On a day where cuts are the topic being talked about, I thought I would reflect on an issue which others have taken up – that of how the ‘baby boomers’ – those that were born in the 40s and 50s – have squandered the resources of the nation through the Thatcher-Major-Blair years – and as a result are probably the first generation to actually make life much more difficult for the next.
This first came to mind when I was reading the memoirs of John Simpson, the BBC reporter. After leaving university in the mid-60s, he married his girlfriend, purchased a house in Regents Park (Regents Park!!) and had the choice of three job offers (three!!), one of which was from the BBC which he accepted. He was only 22 years old!
Had he left university now, he would have had debts of up to £20,000, would have been very unlikely to be able to afford to buy a property – never mind anywhere in London – and as for three job offers, well, after 20 applications, you might get an interview.
In case you think this is a special example, my parents decided to buy a property in the mid-60s and decided on East Anglia as prices were reasonable and it was a nice area. Indeed they got a bungalow just outside Norwich where us kids were all to be born. I asked my Dad how many jobs did he apply for before being successful? One, he told me. So they were able to purchase a good property, near good schools, in a good area, be confident of getting a job – and they were not yet 27!
What is it like now?
- Students leave university with high debts (which are set to increase further) which could take them up to twenty years to pay off.
- Getting a job is a long and difficult process – and, as they say, there’s no such thing as job security. The days of settling down and waiting for your carriage clock are long gone.
- Getting onto the property ladder is even more difficult, forcing many to borrow beyond their means or give up the idea of buying forever.
- Pensions? Forget it – if you’re under 40 you’ll work till you drop. Unless you can afford a big chunk of savings to put aside (after you’ve spent money on all the above, that is) then you can forget about getting a pension sufficient to retire on.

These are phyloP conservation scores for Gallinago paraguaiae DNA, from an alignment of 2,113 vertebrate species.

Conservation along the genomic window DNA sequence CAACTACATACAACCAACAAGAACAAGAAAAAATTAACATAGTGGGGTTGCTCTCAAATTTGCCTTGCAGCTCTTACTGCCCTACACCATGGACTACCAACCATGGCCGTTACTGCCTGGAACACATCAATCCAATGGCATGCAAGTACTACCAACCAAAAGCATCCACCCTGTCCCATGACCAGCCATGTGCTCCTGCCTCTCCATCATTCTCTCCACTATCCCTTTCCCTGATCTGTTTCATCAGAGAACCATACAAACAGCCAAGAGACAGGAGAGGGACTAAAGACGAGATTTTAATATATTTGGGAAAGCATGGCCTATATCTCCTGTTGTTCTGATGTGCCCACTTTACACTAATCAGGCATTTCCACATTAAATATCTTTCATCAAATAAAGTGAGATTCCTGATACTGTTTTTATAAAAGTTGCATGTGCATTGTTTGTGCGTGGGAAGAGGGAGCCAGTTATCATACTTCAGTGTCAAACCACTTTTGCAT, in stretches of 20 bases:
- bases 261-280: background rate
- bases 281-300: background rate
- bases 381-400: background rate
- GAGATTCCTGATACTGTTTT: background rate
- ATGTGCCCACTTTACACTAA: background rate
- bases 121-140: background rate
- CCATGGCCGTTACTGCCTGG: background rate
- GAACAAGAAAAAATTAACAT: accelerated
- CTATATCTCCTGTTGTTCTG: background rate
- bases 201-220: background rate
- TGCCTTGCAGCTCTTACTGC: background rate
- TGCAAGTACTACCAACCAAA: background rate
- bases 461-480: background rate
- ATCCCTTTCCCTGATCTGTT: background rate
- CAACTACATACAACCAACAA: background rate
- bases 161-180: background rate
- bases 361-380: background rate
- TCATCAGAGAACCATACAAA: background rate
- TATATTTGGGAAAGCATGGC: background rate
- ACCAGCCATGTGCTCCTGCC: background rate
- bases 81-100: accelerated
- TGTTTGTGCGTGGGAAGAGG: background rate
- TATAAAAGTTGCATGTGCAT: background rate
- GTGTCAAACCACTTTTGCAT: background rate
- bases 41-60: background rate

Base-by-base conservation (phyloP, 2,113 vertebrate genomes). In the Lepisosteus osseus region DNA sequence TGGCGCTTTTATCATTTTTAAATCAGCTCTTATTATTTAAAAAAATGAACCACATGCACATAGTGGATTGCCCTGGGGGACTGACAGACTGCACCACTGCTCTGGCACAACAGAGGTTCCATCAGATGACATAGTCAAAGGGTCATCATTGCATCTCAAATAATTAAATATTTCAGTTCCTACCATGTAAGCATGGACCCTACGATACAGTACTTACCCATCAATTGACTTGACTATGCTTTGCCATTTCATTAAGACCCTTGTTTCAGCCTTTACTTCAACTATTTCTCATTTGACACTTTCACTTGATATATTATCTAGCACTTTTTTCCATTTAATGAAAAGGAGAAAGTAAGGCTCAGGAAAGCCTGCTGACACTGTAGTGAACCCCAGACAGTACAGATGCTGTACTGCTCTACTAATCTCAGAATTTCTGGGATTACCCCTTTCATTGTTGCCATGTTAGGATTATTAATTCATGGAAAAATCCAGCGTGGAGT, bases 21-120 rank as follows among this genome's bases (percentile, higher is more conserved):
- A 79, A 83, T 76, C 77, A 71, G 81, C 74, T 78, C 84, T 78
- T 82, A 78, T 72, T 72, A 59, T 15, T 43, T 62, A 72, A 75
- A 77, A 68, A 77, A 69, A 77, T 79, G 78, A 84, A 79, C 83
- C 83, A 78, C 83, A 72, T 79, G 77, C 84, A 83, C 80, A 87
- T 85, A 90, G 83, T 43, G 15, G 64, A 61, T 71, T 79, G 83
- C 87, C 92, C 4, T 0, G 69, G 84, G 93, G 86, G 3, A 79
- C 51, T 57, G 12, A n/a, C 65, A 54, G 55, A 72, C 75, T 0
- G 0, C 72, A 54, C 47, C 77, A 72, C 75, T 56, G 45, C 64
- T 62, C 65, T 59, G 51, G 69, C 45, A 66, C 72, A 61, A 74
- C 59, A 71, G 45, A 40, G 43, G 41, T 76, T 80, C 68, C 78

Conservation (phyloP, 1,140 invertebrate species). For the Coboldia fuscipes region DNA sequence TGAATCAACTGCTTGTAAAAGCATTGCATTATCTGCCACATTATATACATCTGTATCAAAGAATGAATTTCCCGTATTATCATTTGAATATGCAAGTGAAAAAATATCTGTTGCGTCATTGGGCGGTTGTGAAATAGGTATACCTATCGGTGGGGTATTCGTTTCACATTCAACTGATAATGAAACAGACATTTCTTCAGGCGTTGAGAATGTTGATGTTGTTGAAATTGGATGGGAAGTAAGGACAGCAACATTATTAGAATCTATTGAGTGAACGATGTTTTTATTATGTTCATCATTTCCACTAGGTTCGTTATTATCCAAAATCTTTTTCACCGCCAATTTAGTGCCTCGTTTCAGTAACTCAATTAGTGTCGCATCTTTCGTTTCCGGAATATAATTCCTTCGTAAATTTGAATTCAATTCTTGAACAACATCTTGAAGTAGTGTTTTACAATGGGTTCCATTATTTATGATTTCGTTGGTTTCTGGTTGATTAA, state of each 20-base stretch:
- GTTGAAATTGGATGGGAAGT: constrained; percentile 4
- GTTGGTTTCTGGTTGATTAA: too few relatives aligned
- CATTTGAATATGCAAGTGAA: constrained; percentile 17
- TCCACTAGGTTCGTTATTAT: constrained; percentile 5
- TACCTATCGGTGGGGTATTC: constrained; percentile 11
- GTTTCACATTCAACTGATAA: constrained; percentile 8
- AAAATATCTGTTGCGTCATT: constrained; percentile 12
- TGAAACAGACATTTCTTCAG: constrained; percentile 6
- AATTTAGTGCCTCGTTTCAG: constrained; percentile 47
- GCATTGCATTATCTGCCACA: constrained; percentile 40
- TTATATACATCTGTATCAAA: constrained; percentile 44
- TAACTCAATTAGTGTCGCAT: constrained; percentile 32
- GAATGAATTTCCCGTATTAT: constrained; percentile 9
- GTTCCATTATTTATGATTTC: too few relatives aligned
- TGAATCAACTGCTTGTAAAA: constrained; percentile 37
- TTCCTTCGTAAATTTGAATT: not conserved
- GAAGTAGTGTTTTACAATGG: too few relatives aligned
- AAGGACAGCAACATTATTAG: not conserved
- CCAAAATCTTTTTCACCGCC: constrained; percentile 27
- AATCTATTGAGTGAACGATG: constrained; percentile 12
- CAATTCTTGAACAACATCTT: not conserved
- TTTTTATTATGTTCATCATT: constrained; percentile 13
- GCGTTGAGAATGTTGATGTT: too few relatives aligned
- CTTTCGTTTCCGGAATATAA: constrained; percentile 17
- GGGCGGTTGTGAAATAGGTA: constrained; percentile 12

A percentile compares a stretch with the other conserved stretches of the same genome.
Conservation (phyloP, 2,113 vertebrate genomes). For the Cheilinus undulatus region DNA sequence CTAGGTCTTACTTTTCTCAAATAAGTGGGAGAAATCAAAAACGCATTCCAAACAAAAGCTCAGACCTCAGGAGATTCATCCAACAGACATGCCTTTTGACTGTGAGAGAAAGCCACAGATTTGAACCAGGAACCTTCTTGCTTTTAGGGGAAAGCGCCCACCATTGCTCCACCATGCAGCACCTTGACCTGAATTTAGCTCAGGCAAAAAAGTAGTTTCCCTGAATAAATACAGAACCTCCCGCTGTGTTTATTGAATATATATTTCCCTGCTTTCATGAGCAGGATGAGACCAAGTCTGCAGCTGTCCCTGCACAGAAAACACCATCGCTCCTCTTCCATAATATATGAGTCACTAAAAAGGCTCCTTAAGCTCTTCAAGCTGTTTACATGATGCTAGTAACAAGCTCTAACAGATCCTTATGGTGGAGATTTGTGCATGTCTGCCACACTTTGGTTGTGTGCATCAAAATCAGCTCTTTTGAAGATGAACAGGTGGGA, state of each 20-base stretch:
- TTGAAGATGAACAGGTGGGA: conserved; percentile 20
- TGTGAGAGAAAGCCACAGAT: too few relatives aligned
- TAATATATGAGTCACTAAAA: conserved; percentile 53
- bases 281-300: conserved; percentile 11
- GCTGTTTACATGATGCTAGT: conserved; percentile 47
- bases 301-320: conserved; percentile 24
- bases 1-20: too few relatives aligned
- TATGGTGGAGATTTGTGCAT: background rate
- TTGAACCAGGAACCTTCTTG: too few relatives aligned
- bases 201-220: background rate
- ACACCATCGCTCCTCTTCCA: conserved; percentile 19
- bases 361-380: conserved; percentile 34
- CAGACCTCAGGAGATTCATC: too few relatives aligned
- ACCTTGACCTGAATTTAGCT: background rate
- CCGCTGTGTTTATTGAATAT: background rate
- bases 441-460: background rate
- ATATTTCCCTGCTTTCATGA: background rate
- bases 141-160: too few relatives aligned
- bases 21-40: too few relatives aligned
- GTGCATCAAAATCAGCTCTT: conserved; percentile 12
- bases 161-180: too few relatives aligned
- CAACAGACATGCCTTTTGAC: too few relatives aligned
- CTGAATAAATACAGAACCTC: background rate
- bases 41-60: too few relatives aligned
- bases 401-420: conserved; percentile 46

- The environment is ruined – but then those over 60 are not worried as they won’t be around when the worse effects hit.
- Hospitals are falling to pieces while politicians blame each other.
- Education standards have fallen due to lack of investment and competing ideologies. Have you seen the questions on kids shows in the 1950s/60s?
- The economy goes through boom and bust cycles with regular recessions to keep us all on our toes and making long term financial planning almost impossible.
My niece is four years old. By 2030, she will have left university (if she can afford to go) and be making her way in the wide world. By 2050, she may have a family and teenage children. What sort of world will she grow into? When she looks at the state of the country in 2050 and remembers the previous generations, what will she and her contemporaries think of us?
The only plus point our parents are leaving behind is the lack of war. We won’t have the threat of invasion or have to live through a total war environment although terrorism and cyber-crime are of course now major threats.
But it’s all right to grumble – what can we do about it? How can our generation repair the mistakes of the last? This is the topic that has been written about again and again. Will we ever return to the days of a stable economy, free education for the most gifted, full employment, mass property ownership, job security, a protected environment, and secure pensions?
That is the challenge to all politicians present and future. The question is – will we meet it?